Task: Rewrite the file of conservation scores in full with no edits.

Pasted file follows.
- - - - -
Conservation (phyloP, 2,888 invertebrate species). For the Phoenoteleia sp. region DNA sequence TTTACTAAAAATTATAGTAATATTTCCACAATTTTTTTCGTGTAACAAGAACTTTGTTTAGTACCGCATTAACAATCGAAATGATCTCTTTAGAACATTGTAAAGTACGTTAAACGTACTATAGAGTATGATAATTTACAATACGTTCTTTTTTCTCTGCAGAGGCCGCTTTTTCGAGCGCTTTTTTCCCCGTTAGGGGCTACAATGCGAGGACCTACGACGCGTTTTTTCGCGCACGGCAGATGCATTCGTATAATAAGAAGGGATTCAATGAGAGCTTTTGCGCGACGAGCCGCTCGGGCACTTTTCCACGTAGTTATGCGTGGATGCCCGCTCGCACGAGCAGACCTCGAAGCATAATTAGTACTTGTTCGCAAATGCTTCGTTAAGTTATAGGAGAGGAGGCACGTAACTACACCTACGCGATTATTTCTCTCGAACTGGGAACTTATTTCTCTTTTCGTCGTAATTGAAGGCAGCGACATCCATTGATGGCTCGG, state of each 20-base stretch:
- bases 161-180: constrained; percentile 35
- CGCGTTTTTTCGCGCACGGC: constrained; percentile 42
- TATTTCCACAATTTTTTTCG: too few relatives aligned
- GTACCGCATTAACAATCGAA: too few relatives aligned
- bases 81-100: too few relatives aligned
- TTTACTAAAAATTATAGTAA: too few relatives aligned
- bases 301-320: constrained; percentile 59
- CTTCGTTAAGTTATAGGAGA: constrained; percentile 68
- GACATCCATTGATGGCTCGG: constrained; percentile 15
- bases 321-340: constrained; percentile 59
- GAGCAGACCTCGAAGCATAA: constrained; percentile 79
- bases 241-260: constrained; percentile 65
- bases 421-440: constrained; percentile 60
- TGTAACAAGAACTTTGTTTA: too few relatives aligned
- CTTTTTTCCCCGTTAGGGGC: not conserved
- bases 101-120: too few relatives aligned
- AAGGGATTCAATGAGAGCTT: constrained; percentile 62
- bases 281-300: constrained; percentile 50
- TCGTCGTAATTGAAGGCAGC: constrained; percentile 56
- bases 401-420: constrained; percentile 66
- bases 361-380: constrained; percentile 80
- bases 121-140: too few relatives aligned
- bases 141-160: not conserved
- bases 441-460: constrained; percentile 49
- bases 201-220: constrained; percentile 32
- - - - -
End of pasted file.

Conservation (phyloP, 2,888 invertebrate species). For the Phoenoteleia sp. region DNA sequence TTTACTAAAAATTATAGTAATATTTCCACAATTTTTTTCGTGTAACAAGAACTTTGTTTAGTACCGCATTAACAATCGAAATGATCTCTTTAGAACATTGTAAAGTACGTTAAACGTACTATAGAGTATGATAATTTACAATACGTTCTTTTTTCTCTGCAGAGGCCGCTTTTTCGAGCGCTTTTTTCCCCGTTAGGGGCTACAATGCGAGGACCTACGACGCGTTTTTTCGCGCACGGCAGATGCATTCGTATAATAAGAAGGGATTCAATGAGAGCTTTTGCGCGACGAGCCGCTCGGGCACTTTTCCACGTAGTTATGCGTGGATGCCCGCTCGCACGAGCAGACCTCGAAGCATAATTAGTACTTGTTCGCAAATGCTTCGTTAAGTTATAGGAGAGGAGGCACGTAACTACACCTACGCGATTATTTCTCTCGAACTGGGAACTTATTTCTCTTTTCGTCGTAATTGAAGGCAGCGACATCCATTGATGGCTCGG, state of each 20-base stretch:
- bases 161-180: constrained; percentile 35
- CGCGTTTTTTCGCGCACGGC: constrained; percentile 42
- TATTTCCACAATTTTTTTCG: too few relatives aligned
- GTACCGCATTAACAATCGAA: too few relatives aligned
- bases 81-100: too few relatives aligned
- TTTACTAAAAATTATAGTAA: too few relatives aligned
- bases 301-320: constrained; percentile 59
- CTTCGTTAAGTTATAGGAGA: constrained; percentile 68
- GACATCCATTGATGGCTCGG: constrained; percentile 15
- bases 321-340: constrained; percentile 59
- GAGCAGACCTCGAAGCATAA: constrained; percentile 79
- bases 241-260: constrained; percentile 65
- bases 421-440: constrained; percentile 60
- TGTAACAAGAACTTTGTTTA: too few relatives aligned
- CTTTTTTCCCCGTTAGGGGC: not conserved
- bases 101-120: too few relatives aligned
- AAGGGATTCAATGAGAGCTT: constrained; percentile 62
- bases 281-300: constrained; percentile 50
- TCGTCGTAATTGAAGGCAGC: constrained; percentile 56
- bases 401-420: constrained; percentile 66
- bases 361-380: constrained; percentile 80
- bases 121-140: too few relatives aligned
- bases 141-160: not conserved
- bases 441-460: constrained; percentile 49
- bases 201-220: constrained; percentile 32